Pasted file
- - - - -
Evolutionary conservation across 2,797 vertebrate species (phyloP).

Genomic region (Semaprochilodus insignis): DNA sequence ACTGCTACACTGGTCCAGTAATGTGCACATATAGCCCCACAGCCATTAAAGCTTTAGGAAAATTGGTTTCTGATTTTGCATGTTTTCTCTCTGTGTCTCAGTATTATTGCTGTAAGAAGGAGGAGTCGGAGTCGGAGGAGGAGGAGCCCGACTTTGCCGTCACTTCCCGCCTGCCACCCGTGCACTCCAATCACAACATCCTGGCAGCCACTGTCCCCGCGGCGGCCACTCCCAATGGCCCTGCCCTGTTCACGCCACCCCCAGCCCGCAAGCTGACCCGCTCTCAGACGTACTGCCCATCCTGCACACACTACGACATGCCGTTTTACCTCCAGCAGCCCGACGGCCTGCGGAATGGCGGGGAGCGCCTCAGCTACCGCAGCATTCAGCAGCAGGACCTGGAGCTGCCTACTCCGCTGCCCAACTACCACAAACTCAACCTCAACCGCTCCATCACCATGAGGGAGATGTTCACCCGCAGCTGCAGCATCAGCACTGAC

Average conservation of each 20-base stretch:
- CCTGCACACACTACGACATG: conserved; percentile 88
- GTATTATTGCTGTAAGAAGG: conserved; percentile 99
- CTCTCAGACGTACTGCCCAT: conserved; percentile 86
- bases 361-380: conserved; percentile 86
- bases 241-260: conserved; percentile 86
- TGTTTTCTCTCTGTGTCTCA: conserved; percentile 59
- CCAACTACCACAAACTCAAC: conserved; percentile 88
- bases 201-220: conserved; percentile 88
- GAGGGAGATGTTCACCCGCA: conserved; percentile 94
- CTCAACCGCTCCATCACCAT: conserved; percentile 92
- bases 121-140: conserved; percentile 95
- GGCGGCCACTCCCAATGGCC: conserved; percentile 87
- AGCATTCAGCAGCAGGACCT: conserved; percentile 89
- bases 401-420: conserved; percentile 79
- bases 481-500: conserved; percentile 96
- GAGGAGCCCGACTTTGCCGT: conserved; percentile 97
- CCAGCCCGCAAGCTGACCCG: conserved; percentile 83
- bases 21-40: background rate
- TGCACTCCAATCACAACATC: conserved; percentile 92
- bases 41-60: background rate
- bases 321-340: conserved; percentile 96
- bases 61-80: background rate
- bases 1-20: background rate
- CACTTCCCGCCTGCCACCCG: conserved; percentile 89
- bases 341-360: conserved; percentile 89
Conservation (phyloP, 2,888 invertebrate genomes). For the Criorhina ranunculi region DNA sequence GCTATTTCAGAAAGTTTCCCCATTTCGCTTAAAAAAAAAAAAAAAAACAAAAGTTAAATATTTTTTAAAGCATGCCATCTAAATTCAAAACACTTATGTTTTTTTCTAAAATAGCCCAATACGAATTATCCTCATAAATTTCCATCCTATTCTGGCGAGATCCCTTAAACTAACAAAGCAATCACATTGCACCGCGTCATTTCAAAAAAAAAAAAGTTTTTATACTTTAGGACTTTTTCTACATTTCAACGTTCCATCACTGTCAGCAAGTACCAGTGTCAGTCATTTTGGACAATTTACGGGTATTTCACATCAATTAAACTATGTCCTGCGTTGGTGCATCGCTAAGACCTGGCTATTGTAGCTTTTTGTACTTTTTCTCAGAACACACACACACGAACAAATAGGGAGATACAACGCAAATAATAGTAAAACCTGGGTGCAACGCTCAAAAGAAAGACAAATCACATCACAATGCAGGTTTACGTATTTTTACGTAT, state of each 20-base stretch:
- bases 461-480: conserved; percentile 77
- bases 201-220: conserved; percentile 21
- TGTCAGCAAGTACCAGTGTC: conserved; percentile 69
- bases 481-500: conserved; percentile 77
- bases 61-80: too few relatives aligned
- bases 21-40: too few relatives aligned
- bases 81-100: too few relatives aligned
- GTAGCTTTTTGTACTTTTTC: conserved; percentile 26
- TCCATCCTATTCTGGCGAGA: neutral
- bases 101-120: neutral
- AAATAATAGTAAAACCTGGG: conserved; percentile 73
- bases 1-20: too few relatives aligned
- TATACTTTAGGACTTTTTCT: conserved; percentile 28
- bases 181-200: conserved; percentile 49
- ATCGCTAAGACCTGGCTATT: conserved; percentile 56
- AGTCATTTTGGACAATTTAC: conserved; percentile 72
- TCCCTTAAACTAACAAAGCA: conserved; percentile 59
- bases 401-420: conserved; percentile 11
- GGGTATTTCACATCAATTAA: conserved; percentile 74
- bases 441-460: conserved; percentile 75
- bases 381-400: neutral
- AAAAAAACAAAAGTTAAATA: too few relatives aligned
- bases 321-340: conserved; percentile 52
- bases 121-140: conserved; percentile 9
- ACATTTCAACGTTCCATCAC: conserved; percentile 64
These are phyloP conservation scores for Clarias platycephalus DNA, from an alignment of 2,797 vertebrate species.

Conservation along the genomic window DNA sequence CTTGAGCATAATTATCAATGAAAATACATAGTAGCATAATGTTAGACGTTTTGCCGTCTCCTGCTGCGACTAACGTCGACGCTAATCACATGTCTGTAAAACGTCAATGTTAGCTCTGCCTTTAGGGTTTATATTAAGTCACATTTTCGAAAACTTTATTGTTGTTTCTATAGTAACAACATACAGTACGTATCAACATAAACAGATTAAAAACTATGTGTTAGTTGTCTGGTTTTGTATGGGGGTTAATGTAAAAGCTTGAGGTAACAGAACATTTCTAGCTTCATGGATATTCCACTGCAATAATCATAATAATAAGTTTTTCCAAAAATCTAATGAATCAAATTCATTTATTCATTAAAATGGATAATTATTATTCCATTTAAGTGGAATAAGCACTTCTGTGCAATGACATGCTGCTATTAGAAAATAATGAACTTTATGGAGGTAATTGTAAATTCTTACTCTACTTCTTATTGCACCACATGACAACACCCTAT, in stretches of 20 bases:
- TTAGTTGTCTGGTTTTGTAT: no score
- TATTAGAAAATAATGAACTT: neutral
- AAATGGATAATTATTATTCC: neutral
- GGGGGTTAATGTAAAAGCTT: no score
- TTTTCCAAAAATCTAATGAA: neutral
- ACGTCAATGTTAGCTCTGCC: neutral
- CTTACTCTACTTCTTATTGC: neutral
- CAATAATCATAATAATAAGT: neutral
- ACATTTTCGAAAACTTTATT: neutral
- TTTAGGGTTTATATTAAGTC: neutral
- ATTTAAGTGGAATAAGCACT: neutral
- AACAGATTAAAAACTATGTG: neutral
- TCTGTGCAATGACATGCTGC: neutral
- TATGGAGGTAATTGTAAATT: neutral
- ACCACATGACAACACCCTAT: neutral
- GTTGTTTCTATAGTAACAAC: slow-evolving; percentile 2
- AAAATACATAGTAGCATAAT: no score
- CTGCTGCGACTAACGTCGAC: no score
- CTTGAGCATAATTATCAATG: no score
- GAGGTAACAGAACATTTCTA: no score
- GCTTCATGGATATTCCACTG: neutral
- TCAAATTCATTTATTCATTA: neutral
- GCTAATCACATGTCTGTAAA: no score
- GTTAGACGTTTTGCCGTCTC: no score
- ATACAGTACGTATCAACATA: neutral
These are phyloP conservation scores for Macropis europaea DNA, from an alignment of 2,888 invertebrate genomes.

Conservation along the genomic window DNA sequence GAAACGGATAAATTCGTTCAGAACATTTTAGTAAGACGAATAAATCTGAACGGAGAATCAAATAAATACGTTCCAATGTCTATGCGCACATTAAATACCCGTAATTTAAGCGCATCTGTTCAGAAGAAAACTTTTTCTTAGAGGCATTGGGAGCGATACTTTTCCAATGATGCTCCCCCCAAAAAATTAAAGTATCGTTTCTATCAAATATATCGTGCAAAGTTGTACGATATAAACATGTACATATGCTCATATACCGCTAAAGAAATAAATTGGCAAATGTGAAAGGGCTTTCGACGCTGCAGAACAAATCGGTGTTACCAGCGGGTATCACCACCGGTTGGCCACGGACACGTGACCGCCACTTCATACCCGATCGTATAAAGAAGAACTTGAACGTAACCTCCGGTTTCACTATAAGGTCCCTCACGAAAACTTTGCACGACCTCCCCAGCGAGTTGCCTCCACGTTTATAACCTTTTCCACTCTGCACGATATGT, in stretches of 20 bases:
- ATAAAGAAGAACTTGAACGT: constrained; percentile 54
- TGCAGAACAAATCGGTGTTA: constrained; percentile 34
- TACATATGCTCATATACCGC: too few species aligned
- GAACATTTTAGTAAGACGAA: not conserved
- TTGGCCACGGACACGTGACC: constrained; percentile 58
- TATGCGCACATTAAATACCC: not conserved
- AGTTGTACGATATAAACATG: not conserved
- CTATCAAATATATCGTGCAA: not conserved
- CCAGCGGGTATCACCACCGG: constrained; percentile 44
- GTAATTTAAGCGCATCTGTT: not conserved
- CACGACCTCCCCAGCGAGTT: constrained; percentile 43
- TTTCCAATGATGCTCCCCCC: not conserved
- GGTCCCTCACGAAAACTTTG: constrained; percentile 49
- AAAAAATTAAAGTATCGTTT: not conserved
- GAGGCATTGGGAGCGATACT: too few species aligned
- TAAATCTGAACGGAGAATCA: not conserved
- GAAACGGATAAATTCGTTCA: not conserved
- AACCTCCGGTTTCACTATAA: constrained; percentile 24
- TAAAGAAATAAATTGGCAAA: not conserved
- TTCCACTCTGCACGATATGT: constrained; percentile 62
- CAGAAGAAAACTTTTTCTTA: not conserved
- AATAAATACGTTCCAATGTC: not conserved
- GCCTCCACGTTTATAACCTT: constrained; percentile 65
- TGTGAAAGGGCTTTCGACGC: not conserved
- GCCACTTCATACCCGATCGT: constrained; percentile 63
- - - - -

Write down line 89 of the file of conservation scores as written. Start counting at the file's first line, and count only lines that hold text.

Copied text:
- TATGCGCACATTAAATACCC: not conserved